For five years, Charis has survived all the Church of God Awaiting and the corrupt men who control it have thrown at the island empire. The price has been high and paid in blood. Despite its chain of hard-fought naval victories, Charis is still on the defensive. It can hold its own at sea, but if it is to survive, it must defeat the Church upon its own ground. Yet how does it invade the mainland and take the war to a foe whose population outnumbers its own 15 to one? How does it prevent that massive opponent from rebuilding its fleets and attacking yet again?
Charis has no answer to those questions, but needs to find one… quickly. The Inquisition’s brutal torture and hideous executions are claiming more and more innocent lives. Its agents are fomenting rebellion against the only mainland realms sympathetic to Charis. Religious terrorists have been dispatched to wreak havoc against the Empire’s subjects. Assassins stalk the Emperor and Empress, their allies and advisers, and an innocent young boy, not yet 11 years old, whose father has already been murdered. And Merlin Athrawes, the cybernetic avatar of a young woman a thousand years dead, has finally learned what sleeps beneath the far-off Temple in the Church of God Awaiting’s city of Zion.
The men and women fighting for human freedom and tolerance have built a foundation for their struggle in the Empire of Charis with their own blood, but will that foundation be firm enough to survive?
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Customer ReviewsMost Helpful
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By William on 14-09-11
I am so very disappointed with Mr. Keating's reading that I am probably going to discontinue listening and spend an additional 15 bucks for a copy from Amazon.
Mr. Keating's name and place pronunciations really annoy me after having listened to the other 4 books in the series. Both Mr. Culp and Mr. Wyman give far superior performances. Mr. Keating may be a fine narrator (I???ve not heard any of his other performances) but he was absolutely the wrong choice to bring in at this time.
36 of 36 people found this review helpful
By Lowe on 16-09-11
Weber delivers despite weak narration
Book: How Firm a Foundation follows in Weber's tradition of detailed scenes and completeness of back-story. That makes for some very exhaustive descriptions, which can understandably cause some readers/listeners eyes to glaze over a bit. For myself, that richness of detail and insight to the thoughts and minds of the characters is a signature of Weber's writing; Safehold would not be the same without it. That being said, this is also a middle book in a series, and if realism demands a bit of 'hurry-up and wait', just as real life does, this book has more of the waiting.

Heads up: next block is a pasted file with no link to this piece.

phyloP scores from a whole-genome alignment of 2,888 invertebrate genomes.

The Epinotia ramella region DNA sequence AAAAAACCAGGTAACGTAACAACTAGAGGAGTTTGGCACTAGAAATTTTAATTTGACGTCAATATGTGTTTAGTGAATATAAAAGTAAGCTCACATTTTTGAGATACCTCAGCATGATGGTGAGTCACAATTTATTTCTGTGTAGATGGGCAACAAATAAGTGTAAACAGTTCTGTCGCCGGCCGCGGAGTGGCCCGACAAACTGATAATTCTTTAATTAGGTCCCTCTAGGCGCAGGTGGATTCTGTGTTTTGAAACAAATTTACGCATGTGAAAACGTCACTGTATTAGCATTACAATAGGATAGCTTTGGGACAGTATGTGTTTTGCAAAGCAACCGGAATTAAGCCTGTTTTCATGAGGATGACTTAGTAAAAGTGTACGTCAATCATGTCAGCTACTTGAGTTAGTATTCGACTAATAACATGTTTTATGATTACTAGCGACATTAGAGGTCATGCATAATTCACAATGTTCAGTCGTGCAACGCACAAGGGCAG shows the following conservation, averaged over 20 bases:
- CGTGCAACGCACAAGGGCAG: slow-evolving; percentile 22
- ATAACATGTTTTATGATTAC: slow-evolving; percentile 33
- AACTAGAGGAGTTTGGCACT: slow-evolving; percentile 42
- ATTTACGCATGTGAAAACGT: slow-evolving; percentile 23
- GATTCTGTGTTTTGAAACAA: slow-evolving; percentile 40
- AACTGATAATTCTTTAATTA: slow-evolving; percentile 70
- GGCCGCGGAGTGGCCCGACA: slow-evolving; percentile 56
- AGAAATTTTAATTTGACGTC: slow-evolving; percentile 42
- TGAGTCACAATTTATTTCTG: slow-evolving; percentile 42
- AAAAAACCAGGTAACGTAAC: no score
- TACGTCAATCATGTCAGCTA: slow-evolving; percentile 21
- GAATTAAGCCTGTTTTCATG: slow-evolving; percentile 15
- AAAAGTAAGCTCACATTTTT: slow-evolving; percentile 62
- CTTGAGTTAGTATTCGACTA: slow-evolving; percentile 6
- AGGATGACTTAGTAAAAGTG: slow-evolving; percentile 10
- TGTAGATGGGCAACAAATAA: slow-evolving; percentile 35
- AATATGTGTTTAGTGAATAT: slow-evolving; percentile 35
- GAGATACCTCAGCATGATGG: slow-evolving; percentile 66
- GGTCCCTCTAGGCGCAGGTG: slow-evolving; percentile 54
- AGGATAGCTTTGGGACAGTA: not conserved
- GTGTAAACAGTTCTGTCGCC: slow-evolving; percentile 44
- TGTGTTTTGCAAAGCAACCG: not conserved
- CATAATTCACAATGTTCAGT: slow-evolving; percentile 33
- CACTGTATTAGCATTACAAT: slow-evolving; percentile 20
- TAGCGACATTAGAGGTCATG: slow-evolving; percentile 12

Production: When I heard to first words of the book read, I was wary of the new narrator, for good reason. With every reintroduction of a character from the previous books I am wracking my brain for alternative pronunciations to make the connection. None of the blame is to be laid at Keating's feet however; it is the responsibility of the producer to check pronunciation for consistency and correctness, not the performer. The producer continues to fall down on the job as Keating varies his pronunciations of names and places throughout the performance. While I do enjoy listening to Keating read, I believe he would be more well received in this series as a co-narrator, as he does not impart a unique voice to each of the large cast of characters, nor does he do justice to the depth of emotions expressed by those characters.
Overall: I have enjoyed another tale of Safehold, but have been sorely disappointed in the production company: to change narrators, a second time; their choice of narrators for this production; the lack of attention to consistency throughout both the series and this installment.
34 of 34 people found this review helpful